Meri’s Musical Musings

Some tips on testing a clarinet you’re about to purchase (or hire a teacher to help you purchase an instrument)

Posted on: September 24, 2013

Note: These are also good to use when you are getting your clarinet back from a repair job

  1. Check the tuning of the lowest 4 notes on the clarinet (written lowest E to G#). Best if it’s no more than about 10 cents sharp, maximum 15-20. These notes can be very sharp on some clarinets, especially lower-quality student grade instruments.
  2. Check that the bridge key that links the upper and lower joint work and are not bent (in really low end clarinets (generally new clarinets sold by retailers other than stores specific to musical instruments and equipment), this key is bent or broken or does not work for some reason, and because of the low quality metal on these extremely low end instruments, are difficult if not impossible to fix, and many reputable instrument repairers will not fix them.
  3. Check that there is no delay in using the left hand little finger keys for the same notes using the right hand fingering. The lowest F on the left hand side is common, though fairly easily fixable, problem, as is the lowest E
  4. Check that the bridge key link of the 1-1 first line E flat/ high clarion B flat works solidly and does not have a fuzzy tone, and is no more than slightly sharp.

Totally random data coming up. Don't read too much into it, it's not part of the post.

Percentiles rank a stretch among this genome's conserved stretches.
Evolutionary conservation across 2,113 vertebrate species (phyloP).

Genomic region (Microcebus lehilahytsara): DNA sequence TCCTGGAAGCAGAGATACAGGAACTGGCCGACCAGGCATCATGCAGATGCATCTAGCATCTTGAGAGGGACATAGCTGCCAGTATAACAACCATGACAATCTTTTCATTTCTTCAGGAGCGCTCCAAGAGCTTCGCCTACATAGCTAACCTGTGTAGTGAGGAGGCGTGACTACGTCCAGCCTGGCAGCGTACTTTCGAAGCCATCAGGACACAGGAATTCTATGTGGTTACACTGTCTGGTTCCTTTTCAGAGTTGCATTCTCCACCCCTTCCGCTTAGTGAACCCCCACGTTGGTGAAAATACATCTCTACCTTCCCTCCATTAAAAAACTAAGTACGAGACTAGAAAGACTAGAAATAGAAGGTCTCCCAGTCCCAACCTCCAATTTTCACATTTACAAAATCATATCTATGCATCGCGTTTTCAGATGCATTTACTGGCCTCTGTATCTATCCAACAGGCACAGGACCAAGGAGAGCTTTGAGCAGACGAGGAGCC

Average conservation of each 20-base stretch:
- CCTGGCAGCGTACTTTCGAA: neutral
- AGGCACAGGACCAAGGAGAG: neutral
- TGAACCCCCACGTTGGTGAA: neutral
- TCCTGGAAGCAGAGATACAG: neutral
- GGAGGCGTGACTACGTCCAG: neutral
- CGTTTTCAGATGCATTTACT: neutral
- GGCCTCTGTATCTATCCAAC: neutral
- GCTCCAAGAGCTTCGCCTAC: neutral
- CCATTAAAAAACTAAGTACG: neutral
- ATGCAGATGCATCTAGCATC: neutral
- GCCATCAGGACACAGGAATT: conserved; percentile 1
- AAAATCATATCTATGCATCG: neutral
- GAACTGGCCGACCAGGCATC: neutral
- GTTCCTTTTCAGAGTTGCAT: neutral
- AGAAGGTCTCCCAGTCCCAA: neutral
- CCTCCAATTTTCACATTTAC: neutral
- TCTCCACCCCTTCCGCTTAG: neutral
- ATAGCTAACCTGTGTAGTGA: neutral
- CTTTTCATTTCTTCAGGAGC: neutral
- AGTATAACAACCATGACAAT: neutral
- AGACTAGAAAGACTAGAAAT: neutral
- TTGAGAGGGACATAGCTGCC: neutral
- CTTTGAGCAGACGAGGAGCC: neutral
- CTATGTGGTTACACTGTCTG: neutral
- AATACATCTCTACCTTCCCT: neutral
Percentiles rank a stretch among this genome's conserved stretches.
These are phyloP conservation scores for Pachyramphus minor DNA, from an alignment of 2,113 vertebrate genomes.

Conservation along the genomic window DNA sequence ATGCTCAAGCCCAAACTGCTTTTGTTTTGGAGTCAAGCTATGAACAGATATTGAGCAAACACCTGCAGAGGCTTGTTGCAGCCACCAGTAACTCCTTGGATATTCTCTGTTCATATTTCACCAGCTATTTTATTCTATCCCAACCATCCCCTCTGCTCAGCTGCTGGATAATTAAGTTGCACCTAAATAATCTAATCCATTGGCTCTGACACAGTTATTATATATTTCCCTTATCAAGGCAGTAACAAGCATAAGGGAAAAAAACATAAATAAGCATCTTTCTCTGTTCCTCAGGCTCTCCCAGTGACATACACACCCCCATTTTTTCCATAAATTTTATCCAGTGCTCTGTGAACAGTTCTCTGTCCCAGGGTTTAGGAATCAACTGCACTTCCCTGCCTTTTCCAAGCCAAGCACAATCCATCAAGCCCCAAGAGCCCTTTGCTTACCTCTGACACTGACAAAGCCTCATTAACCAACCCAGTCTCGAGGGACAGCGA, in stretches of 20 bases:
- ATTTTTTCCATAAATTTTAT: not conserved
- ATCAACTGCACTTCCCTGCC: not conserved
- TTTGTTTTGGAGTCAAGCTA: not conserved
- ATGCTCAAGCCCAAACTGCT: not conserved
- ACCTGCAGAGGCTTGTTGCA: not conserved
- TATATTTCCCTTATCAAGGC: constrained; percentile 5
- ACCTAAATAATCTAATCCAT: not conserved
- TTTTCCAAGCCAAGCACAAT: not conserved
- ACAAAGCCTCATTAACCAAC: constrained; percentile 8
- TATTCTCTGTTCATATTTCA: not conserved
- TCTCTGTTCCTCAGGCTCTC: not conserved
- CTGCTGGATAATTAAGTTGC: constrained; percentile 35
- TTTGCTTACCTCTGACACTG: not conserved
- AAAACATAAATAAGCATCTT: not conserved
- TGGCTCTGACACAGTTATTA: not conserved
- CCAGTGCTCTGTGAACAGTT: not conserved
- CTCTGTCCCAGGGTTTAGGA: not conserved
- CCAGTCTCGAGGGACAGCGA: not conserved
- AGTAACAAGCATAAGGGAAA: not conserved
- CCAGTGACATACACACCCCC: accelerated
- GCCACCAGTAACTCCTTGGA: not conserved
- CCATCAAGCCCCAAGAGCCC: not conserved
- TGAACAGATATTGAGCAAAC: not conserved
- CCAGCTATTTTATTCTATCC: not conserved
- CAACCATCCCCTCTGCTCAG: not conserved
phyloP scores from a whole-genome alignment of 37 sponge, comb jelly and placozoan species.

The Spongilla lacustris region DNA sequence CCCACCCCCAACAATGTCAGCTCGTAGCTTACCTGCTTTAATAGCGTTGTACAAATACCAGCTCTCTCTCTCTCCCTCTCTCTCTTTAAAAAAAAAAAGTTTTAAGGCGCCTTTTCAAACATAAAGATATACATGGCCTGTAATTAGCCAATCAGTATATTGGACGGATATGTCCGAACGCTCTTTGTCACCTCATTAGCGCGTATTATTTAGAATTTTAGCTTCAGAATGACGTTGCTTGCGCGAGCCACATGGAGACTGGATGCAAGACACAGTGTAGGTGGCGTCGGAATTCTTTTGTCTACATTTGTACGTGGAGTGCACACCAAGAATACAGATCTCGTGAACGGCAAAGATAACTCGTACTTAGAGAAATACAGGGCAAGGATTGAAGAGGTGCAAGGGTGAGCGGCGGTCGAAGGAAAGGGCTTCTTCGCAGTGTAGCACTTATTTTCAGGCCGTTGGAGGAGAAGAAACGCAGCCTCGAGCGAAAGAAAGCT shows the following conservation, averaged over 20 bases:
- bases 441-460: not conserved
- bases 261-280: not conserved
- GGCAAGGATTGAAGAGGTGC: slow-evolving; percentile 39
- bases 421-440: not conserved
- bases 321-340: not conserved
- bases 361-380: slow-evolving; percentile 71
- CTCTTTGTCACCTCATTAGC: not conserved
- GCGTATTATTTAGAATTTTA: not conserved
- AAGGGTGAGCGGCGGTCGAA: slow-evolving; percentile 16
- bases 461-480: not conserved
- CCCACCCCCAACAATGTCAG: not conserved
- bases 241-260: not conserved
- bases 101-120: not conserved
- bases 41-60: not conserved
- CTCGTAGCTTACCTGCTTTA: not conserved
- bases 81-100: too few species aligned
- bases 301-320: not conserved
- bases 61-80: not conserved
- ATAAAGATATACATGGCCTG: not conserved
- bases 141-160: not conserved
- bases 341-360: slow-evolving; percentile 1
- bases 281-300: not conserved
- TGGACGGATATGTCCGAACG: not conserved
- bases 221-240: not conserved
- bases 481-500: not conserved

5. Check the tuning of the throat tones, first space F sharp to third line B flat. On student models they can be extremely sharp, on better intermediate and most professional models they are usually approximately in tune, especially in recent years.
  6. Check that the pads of the lowest little finger keys do not stick to the tone hole.
  7. Check the tuning and key function of the side key first space F sharp (thumb F plus the bottom 2 side keys on the upper joint)
  8. Check the screws in and around the G sharp and A key on the top of the upper joint. These screws have a tendency to come loose on some instruments.
  9. Check the tuning on the sustain/trill fingering for third line B flat and third line B. Should be a little sharp, but much better tone than the standard B flat fingering.
  10. Check that the tuning of the lowest four clarion register notes (third line B to fourth line D sharp) are either in tune or even a tiny bit flat.
  11. Check that the high C above the staff is very close or in tune. (it can be very sharp on some clarinets, particularly on A clarinets)
  12. Check that the high C sharp above the staff is in tune.
  13. Check that the high D above the staff is in tune.
  14. Check the overal tuning of the instrument, with the barreljoint slightly pulled out (2-4 mm), the instrument should generally be in tune with itself and little fluctuation in the overal tuning of the instrument. DO NOT buy an instrument that is overall more than 10-15 cents sharp or flat; it will be difficult to tune with a piano or in an ensemble. If it’s an instrument you already own, it’s likely a leak or crack that’s developed in the instrument.

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  • None
  • V V: Wish I had read this before I fell for their scheme ! Oh well - have posted my experience on Yelp and N49 and hoping others can avoid the pain of fal
  • clariniano: Thanks for the additional information. It was actually Yelp that deleted my reviews, because of so-called bias. I too have seen the horrible technique
  • No Thanks: Former Teacher at the Ontario Conservatory of Music I took lessons at the Ontario Conservatory and when I left for private lessons from another tea
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